Around 700,000 people left California last year, with more than 10% moving to Texas.
According to a new report by Yardi Systems, over 86,000 people abandoned the Golden State. In terms new Texas residents overall, ex-Californians constituted around 15%, according to the Dallas Morning News.
The influx of Californians should come as no surprise, as businesses have been migrating out of the high-tax, high-crime, heavily regulated state for cheaper pastures.
Last month, we reported that Charles Schwab's relocation of their headquarters from San Francisco to Dallas, a move they expect to complete in the second half of 2020. Announced following the company's $26 billion acquisition of TD Ameritrade, their new 70-acre Dallas-Fort Worth campus will cost around $100 million, and provide 500,000 square-feet of office space.
Chairman and founder Charles Schwab noted that one of the drivers behind the move from California was that "the costs of doing business here are so much higher than some other place."
Schwab is far from alone, as some 660 companies have moved 765 facilities out of California over the last 24 months, according to a new report.
The departures from the Golden State between January 2018 and now involve corporate headquarters, manufacturing facilities, data centers, research hubs, software and engineering centers and a few warehouses, according to business relocation expert Joe Vranich, president of Spectrum Location Services.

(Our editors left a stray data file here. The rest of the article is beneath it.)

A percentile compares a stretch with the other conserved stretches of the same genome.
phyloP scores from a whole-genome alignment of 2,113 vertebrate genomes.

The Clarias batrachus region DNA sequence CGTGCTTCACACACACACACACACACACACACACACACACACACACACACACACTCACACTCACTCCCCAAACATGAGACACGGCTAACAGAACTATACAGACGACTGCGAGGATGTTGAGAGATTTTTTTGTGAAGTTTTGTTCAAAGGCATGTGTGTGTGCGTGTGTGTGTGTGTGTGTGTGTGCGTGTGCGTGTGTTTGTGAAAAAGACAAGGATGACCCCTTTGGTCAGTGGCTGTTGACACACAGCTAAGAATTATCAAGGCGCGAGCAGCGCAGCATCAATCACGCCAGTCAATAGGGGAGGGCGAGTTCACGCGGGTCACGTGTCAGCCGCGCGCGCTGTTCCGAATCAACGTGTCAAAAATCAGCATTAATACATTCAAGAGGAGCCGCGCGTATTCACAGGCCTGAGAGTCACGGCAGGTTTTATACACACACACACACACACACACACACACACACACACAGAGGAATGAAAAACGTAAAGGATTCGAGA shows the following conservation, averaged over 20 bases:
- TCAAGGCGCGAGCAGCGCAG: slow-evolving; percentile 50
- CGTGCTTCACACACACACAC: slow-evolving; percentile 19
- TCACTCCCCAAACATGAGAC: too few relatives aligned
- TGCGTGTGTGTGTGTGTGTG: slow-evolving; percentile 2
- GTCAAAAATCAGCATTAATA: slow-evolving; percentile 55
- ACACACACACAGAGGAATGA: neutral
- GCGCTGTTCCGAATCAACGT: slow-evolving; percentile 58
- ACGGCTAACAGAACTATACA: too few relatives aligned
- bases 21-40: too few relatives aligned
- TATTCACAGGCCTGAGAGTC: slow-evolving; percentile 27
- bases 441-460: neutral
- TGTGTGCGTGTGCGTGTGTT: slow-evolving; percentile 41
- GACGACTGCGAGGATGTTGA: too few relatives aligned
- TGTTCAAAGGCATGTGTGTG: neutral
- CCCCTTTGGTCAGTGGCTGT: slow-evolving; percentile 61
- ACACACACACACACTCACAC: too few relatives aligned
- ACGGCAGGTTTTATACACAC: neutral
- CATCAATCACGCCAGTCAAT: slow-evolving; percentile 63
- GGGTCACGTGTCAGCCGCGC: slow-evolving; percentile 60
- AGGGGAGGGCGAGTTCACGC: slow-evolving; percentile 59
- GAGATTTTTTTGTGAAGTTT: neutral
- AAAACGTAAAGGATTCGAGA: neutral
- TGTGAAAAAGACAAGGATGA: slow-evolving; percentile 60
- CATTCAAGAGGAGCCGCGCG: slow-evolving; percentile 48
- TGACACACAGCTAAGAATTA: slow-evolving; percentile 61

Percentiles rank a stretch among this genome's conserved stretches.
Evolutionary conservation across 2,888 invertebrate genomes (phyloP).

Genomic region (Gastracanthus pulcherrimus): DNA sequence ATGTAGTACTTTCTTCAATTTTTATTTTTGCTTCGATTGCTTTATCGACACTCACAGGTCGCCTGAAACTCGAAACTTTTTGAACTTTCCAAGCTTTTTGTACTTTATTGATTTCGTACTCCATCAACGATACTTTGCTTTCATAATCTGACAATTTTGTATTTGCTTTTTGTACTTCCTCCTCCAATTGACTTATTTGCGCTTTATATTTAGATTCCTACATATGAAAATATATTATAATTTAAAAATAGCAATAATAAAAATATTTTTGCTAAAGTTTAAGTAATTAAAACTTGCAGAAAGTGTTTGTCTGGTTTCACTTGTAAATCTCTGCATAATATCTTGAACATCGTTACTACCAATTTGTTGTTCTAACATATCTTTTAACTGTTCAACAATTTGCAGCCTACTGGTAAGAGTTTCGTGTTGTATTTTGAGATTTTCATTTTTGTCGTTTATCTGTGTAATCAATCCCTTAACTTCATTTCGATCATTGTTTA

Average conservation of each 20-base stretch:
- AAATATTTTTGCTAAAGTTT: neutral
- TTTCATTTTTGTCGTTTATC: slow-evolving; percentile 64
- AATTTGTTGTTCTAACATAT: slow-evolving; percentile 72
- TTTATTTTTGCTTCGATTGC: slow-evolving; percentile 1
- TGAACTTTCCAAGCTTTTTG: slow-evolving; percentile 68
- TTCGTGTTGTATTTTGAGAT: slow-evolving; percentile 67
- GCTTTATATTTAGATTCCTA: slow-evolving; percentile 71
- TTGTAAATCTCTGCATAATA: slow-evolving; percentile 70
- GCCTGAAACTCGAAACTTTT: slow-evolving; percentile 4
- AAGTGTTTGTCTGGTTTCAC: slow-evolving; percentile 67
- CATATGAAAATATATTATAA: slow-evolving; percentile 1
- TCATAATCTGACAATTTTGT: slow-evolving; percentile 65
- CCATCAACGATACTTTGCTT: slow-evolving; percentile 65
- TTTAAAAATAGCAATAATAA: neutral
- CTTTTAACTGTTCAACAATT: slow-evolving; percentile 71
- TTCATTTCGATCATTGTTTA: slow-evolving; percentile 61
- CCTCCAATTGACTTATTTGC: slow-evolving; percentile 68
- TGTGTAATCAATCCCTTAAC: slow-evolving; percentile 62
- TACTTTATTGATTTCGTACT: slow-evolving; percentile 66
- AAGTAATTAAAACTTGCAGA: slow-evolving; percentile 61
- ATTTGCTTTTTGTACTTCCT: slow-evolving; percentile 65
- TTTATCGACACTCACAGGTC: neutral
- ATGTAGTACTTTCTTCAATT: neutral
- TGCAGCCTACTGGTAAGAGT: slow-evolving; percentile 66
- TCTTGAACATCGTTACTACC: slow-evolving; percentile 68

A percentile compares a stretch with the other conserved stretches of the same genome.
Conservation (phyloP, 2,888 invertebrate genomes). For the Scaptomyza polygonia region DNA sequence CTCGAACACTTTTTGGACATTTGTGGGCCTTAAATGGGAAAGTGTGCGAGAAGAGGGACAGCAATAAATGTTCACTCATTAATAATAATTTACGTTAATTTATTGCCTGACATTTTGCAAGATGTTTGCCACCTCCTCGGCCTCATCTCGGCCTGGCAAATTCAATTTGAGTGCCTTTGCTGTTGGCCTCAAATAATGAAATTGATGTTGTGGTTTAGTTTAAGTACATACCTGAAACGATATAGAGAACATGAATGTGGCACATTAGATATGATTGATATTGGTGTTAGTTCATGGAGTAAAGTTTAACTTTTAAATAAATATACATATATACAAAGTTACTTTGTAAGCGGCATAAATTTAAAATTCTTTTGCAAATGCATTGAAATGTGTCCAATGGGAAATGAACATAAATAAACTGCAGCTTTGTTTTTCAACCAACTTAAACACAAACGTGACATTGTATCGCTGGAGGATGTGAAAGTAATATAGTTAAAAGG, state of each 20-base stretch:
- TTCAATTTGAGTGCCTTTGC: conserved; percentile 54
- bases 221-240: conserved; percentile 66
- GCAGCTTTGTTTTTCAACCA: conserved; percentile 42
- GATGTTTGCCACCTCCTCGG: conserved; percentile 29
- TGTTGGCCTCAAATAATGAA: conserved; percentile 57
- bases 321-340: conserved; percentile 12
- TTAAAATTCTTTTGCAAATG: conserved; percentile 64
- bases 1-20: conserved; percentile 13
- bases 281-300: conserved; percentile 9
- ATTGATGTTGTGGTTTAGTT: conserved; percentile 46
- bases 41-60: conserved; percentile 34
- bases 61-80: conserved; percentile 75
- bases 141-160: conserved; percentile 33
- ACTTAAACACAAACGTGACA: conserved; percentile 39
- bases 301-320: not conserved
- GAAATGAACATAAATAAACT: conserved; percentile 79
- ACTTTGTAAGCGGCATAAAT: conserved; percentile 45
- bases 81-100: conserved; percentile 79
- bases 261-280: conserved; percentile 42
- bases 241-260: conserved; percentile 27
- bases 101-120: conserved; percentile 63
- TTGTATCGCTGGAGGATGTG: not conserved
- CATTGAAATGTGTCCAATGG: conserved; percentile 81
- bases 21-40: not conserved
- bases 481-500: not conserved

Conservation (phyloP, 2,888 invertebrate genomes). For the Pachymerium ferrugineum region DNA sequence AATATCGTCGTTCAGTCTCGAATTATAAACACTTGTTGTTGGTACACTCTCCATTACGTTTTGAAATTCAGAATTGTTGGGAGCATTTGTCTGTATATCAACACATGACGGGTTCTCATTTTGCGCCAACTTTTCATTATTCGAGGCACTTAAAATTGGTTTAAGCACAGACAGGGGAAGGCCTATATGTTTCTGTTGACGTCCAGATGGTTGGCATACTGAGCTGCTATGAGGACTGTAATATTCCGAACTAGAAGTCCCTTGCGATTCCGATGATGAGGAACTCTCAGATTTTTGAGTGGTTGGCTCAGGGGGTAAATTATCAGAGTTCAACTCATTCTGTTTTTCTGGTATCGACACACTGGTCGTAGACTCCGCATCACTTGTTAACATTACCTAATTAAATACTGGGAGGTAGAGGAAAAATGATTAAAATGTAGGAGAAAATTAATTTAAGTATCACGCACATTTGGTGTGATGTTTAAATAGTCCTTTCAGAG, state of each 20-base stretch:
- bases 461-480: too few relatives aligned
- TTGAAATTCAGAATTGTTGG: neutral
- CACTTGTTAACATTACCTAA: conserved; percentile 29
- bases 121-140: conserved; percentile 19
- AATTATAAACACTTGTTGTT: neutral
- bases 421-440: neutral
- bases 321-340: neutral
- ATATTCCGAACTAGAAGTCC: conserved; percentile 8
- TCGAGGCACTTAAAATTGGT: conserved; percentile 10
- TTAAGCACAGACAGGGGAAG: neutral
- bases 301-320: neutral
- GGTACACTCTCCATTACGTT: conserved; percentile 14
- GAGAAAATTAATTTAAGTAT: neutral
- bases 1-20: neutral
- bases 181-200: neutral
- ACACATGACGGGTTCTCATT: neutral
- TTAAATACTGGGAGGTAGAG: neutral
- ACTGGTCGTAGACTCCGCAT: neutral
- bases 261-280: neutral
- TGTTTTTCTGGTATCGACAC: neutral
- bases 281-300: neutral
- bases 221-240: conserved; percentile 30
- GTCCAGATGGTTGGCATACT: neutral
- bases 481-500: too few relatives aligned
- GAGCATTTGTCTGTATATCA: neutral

“Obviously a lot of them are going to Texas,” Vranich said in an interview with the Dallas Business Journal. “It just makes sense.”
California companies large, midsize and small are shifting their regional or corporate headquarters to North Texas because of the DFW area’s generally lower taxes, more affordable housing, lower expenses, central location, access to an international airport and other factors. -Dallas Business Journal
Meanwhile, the Wall Street Journal noted last month that " The Lone Star State imposes a 0.75% franchise tax on business margins (total revenue minus compensation), which is substantially less than the corporate tax rates in California (8.84%) and Nebraska (7.81%), where TD Ameritrade is currently headquartered. The city of San Francisco also imposes a 0.38% payroll tax and a 0.6% gross receipts tax on financial service companies."
One California law cited in the exodus requires companies to hire workers as employees, not independent contractors, with limited exceptions. Aimed at giving basic labor rights and benefits to hundreds of thousands if people working for Uber, Lyft, Doordash, and similar companies, the companies affected say it's not feasible.
"I don’t know how companies can continue to deal with this brutal assault that is on them," said Joe Vranch, adding "Most of the municipalities in Texas are easier to get along with, and that’s a benefit in addition to things like no income tax and an easier regulatory environment."